Be sure to ask how your children are feeling emotionally every once in a while. Talk to your kid about how he or she is feeling and how the day went when you have a moment of peace, like right before bed. It’s important to show concern for others’ worries by actively listening to them and responding accordingly. If she needs to cry, hold her and let her. Show your kids that you care about them even if you have a lot going on.
3. Develop schedules and limits.
Creating routines, such as set meal and bedtimes, is crucial to maintaining harmony and productivity as a sole provider. This also aids in setting reasonable expectations for your children. Having your kids pitch in to help out around the house is also a great idea. Kids as young as three or four can help out with light housework. I made it a habit to have my kids put away their toys every night. I instilled in them the habit of putting away their toys at the end of each day long before they could read. A bin in my closet would serve as “mommy jail” for any toys or books that were not returned.
You should lay out the ground rules for your home and the consequences for breaking them. My children’s interest in tablets has grown as they have matured. Although I try to limit their exposure to screens, I recognize that positive behavior should be rewarded with screen time. Each of them has new daily chores and responsibilities that I have given them now that they are older. They risk losing their screen time privileges for the day if they disobey household rules or don’t get their chores done. Despite the pleading and sobbing, I always follow through with this consequence. We have found it to be extremely useful.
Putting oneself first is not egotistical. As a single parent, self-care is crucial. Taking care of yourself may seem like a luxury and a waste of time when you’re responsible for raising a family, but every parent should make time for this.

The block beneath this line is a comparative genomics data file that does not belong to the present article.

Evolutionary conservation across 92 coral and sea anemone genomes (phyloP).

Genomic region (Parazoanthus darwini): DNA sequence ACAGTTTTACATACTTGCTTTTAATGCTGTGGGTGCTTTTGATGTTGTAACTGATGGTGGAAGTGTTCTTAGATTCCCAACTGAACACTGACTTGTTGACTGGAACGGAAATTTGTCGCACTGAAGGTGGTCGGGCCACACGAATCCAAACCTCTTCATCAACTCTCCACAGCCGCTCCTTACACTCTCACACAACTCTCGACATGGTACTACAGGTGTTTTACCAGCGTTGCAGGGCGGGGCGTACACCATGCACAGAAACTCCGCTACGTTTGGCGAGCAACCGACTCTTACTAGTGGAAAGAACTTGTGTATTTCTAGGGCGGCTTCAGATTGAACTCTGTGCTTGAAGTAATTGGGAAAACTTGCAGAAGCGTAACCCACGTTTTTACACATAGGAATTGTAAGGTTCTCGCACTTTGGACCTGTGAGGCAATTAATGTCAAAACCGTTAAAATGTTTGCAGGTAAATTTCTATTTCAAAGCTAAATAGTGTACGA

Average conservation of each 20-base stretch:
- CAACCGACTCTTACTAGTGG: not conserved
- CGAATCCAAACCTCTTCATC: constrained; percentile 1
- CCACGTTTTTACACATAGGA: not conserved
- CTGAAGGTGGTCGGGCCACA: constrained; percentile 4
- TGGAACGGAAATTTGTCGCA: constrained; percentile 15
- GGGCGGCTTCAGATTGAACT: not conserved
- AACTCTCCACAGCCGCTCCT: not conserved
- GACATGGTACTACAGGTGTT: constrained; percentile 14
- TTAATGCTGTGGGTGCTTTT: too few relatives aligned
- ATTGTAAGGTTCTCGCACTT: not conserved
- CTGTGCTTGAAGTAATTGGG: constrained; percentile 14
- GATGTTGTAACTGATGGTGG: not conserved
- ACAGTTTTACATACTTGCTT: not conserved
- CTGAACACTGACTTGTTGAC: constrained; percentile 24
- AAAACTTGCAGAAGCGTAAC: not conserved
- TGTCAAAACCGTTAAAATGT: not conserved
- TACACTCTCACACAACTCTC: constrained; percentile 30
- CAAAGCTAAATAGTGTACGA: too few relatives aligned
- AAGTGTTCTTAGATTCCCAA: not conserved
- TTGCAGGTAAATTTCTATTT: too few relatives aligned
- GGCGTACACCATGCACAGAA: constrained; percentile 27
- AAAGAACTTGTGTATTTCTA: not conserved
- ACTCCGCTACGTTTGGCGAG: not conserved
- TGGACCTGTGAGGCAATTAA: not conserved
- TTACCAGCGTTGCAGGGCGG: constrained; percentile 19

Simple self-care measures include things like taking a long bath after the kids go to sleep, ordering takeout instead of cooking, or hiring a babysitter so you can go to the movies with a friend. Do whatever you deem necessary to restore your energy, and don’t beat yourself up about it.
The practice of self-care on an intermittent basis is admirable, but it is also important to remember to practice self-care daily. Everyday self-care includes things like a balanced diet of nutritious foods, plenty of water, adequate rest, and exercise. You will get a mental and physical energy boost from this.
5. Locate your people.
One of the best things you can do as a single parent is to find a support system you can rely on during this challenging time. Do not be embarrassed to ask for assistance from your loved ones if you have them. Often, loved ones mean well but don’t know how to aid you. You can get help from your loved ones if you are open and frank about what you need.
Do what you can to form a “family by choice” if you do not have a biological one. You should round up your usual crew of reliable aid providers, such as your regular babysitter, best friend, trusted neighbor, or nice mom down the street. Many people today keep their families at a considerable distance. We may have to rely solely on the assistance of our closest companions. If you are having trouble, it is important to find those people and confide in them. Yet again, they might be lost and need your direction to figure out how to help you.
Join a support group, even if it’s virtual if you’re having trouble finding people you can trust. If you’re a single parent, you may want to join one of the many online local or regional support groups. Additionally, it would be wise to reach out to people who are part of your faith community. There are often specialized ministries and programs for single parents at local churches.